University students and graduates, who are entrepreneurs, are being given the opportunity to compete for cash and mentoring in the Lloyds TSB Enterprise Awards.
There are an estimated 55,000 student businesses in Britain in sectors as diverse as design, IT, catering and media. To launch the initiative, Lloyds has joined forces with the National Consortium of University Entrepreneurs (NACUE), a charity that encourages entrepreneurial activity in universities.
The Best Enterprise Award will receive £50,000 and the Best Start-up Award, £10,000. Both will also have two-years mentoring from senior Lloyds representatives and a business session with a Lloyds executive.
Entrepreneurs who studied at universities, who have graduated in the past five years and have been trading for more than a year, will be able to enter the awards by visiting www.lloydstsb.com/enterpriseawards.
The initial heats will be in February across six regions in England, as well as in Scotland and Wales. The two winners in each heat will compete for the two top awards in March.
Announcing the scheme, John Maltby (pictured), group director, commercial, of Lloyds Banking Group, said: “Britain has a proud history of enterprise, and for generations our universities have played a fundamental role in nurturing business talent. We want to ensure that this does not go unrecognised, and to play our part in nurturing and supporting entrepreneurs to give them the best chance of future growth.”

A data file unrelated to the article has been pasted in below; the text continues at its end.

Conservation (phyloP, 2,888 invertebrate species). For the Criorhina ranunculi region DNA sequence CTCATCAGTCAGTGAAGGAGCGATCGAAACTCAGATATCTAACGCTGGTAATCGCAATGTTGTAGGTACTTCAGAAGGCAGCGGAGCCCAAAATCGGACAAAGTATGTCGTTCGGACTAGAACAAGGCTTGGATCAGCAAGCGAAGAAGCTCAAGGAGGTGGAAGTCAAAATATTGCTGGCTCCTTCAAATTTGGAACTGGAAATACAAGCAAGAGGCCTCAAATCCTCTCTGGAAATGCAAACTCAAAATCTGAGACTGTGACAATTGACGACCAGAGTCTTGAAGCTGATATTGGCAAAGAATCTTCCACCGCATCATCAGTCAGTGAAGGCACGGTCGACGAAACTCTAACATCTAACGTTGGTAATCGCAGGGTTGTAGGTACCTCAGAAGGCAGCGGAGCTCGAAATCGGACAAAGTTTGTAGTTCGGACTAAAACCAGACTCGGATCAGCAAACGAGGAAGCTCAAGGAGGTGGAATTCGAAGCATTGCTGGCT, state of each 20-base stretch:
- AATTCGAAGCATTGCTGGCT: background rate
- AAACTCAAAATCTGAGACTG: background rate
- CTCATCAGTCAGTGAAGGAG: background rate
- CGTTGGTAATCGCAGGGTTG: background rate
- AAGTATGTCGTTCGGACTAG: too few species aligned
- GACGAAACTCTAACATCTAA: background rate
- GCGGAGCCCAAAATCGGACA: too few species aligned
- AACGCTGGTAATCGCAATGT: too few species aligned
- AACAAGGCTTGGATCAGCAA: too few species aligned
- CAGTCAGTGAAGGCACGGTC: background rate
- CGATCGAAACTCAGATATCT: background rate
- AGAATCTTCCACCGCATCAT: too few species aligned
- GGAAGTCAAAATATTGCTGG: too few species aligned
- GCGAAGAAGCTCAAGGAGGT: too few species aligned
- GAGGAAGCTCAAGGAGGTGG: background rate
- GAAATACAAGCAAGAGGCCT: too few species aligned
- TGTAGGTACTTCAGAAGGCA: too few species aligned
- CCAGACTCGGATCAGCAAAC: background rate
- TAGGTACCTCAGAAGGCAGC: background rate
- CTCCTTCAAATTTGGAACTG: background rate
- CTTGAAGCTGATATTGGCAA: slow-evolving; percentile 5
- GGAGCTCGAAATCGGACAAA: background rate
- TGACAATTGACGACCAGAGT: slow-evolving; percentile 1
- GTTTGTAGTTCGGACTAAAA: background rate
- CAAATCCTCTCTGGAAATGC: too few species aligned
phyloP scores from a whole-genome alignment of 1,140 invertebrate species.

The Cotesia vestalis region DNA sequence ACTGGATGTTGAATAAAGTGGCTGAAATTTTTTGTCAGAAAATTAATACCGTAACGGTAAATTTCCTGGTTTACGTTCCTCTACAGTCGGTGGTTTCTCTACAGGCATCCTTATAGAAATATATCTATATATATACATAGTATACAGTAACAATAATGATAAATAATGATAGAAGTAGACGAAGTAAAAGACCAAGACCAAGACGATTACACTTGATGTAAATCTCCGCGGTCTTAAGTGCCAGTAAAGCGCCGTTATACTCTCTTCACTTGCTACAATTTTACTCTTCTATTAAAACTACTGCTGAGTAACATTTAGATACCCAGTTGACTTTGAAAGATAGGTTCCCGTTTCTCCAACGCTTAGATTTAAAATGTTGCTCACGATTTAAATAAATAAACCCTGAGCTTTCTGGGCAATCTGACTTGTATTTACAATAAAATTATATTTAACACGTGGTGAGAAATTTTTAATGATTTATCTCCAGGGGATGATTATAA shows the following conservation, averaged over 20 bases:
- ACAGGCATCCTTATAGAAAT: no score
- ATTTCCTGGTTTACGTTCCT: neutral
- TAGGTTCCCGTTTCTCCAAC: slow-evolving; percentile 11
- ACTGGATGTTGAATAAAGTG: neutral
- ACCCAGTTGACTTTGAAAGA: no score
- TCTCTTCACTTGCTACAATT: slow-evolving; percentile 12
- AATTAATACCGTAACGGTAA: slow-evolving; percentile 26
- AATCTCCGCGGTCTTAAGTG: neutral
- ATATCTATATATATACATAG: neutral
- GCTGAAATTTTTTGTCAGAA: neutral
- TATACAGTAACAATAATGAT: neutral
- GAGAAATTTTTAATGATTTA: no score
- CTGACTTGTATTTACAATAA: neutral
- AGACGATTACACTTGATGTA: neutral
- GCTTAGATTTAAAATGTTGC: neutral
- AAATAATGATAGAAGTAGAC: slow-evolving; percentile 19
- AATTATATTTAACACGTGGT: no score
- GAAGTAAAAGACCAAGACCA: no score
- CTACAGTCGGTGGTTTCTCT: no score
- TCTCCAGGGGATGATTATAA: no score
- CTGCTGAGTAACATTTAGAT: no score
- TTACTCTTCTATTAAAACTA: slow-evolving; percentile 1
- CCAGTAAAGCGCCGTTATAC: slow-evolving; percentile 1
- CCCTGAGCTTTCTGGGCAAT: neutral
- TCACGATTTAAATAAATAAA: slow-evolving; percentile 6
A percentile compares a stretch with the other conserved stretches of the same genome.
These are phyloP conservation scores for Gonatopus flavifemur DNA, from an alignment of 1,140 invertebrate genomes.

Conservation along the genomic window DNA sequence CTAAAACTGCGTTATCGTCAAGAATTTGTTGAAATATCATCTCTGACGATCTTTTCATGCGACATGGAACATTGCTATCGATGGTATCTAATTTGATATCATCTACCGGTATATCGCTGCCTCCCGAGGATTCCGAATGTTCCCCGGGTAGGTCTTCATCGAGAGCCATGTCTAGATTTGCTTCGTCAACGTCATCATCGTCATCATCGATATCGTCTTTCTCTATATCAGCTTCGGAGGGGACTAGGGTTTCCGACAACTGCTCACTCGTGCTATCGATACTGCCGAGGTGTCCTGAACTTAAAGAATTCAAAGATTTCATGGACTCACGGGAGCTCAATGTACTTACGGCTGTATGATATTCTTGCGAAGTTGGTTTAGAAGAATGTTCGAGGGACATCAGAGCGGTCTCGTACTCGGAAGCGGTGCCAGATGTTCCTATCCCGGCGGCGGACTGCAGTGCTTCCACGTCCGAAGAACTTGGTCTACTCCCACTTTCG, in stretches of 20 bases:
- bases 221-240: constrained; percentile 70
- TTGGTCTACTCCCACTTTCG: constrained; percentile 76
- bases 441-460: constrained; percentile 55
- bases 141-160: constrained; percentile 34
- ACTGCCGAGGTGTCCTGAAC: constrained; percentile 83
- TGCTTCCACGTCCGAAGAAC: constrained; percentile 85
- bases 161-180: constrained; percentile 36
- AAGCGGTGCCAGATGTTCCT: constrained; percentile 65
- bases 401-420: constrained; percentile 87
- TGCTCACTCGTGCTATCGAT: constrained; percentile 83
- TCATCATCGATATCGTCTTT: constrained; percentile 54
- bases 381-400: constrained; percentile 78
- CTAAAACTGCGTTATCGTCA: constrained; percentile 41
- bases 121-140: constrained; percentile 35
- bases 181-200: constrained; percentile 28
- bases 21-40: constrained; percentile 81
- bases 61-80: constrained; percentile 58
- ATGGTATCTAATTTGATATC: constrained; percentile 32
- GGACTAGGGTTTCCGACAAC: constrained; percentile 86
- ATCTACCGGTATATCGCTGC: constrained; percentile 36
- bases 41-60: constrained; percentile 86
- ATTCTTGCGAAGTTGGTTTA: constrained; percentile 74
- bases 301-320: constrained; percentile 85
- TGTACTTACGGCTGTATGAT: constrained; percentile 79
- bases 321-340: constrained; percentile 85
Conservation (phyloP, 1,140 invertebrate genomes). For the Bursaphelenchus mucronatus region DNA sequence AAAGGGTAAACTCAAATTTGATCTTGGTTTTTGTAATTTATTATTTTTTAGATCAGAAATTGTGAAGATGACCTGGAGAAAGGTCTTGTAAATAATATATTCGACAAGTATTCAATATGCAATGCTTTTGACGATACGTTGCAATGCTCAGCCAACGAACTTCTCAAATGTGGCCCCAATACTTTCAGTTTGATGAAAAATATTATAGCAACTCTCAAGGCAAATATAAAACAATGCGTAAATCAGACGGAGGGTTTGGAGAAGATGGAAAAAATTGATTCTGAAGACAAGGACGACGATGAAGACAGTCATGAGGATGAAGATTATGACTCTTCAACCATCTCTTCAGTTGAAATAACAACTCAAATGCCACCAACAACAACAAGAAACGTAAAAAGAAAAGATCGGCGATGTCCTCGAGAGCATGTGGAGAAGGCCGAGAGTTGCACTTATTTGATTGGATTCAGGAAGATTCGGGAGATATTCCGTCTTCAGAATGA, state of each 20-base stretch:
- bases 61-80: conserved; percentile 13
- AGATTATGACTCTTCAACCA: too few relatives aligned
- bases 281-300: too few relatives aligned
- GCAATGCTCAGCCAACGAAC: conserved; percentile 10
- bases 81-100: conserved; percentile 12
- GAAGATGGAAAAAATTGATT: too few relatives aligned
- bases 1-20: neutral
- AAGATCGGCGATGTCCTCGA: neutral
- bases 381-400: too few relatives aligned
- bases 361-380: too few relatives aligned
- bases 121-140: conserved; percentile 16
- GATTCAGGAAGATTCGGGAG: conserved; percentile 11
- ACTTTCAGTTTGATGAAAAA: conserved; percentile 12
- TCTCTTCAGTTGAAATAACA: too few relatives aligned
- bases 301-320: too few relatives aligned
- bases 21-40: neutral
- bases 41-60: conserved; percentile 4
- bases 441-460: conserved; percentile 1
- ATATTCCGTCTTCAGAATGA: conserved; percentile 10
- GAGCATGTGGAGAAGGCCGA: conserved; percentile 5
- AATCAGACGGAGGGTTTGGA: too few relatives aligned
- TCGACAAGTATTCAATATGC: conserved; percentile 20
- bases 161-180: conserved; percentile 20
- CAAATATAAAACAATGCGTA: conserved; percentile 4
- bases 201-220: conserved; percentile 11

Mark Prisk MP, the Business and Enterprise Minister, commented: “The Government wants to grow the next generation of entrepreneurs by ensuring that young people get hands-on experience of enterprise at college and university. I encourage students and graduates to take part.”
Hushpreet Dhaliwal, chief executive of NACUE, said: “Our universities are home to a huge number of emerging enterprises. With the right guidance and support, these businesses could so easily be the success stories of tomorrow. We’re delighted to be working with Lloyds, which is playing a leading role in nurturing enterprise, and the awards are another example of its commitment to help businesses grow.”
Emma-Jayne Parkes, who with Viviane Jaeger founded a designer brand of colour-changing products, such as umbrellas and shower curtains, said: “Our business was born at university and we know from experience how valuable the university environment can be to entrepreneurs. There are many thousands of start-up businesses at universities, but the real issue is the path they take after graduation. Awards such as these can play a huge role in encouraging entrepreneurs to progress their ideas and build their business.”
Since launching its SME charter in 2010, Lloyds has supported more than 200,000 start-ups. During the first nine months of last year, the group provided £32bn of committed gross lending to UK businesses of which £9.6bn was to SMEs.